abstract = "Objective: 1 Hz repetitive transcranial magnetic stimulation (rTMS) over the supplementary motor area has been shown to be effective in a subset of obsessive-compulsive disorder (OCD) subjects, yet these results are still to be confirmed. This preliminary study compares the efficacy of augmentation with 1 Hz rTMS over the supplementary motor area and the usual augmentation treatment (TAU; treated as usual) with antipsychotics in a sample of selective serotonin reuptake inhibitor (SSRI)-refractory OCD patients. Method: Fifty SSRI-refractory OCD patients consecutively admitted were studied: 25 were treated with a three-week trial of 1Hz, bilateral rTMS over the supplementary motor area and 25 with antipsychotic drugs. Yale-Brown Obsessive-Compulsive Scale (Y-BOCS; primary outcome measure), Hamilton Depression and Hamilton Anxiety scales were administered at first, second and third week of treatment. Results: Y-BOCS showed a statistically significant time effect from the baseline to the third week, with a 68{\%} of responders (Y-BOCS score reduction of ≥ 25{\%}), in comparison with 24.0{\%} in the TAU group. In the rTMS group, 17.6{\%} of patients achieved remission. Conclusions: 1 Hz rTMS over the supplementary motor area appeared to be effective in approximately 2/3 of SSRI-refractory OCD subjects, whereas in the TAU group only 1/4 of subjects were responders. The supplementary motor area might be a new target area to be further explored with neuromodulation for OCD treatment.",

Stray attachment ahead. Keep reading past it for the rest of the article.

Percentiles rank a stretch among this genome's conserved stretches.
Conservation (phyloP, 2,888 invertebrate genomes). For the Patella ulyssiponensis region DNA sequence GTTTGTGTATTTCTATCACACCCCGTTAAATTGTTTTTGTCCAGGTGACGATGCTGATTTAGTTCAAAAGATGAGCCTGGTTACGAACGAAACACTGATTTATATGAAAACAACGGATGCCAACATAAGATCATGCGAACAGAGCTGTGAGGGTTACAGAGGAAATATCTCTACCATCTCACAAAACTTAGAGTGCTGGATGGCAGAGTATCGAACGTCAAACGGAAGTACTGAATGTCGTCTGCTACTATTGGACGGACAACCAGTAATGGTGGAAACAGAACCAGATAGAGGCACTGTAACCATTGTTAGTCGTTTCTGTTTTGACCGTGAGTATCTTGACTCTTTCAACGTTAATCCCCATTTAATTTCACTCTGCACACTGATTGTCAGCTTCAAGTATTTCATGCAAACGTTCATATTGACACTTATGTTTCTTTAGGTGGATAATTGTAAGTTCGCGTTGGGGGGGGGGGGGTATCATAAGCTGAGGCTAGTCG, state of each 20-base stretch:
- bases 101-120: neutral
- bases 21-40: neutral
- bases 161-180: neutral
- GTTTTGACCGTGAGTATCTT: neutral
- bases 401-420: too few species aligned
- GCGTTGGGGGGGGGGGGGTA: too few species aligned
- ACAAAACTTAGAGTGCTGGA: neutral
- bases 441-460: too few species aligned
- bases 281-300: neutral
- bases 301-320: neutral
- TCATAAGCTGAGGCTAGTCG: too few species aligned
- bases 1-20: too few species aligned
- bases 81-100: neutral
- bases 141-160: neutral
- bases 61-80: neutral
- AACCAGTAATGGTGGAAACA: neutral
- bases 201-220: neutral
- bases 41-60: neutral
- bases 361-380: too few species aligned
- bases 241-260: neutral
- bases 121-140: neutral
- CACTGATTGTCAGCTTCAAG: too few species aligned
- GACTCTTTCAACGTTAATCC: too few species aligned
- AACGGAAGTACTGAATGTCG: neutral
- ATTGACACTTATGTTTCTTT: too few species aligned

keywords = "obsessive-compulsive disorder, OCD, Repetitive transcranial magnetic stimulation, rTMS, SMA, SSRI-refractory OCD, supplementary motor area",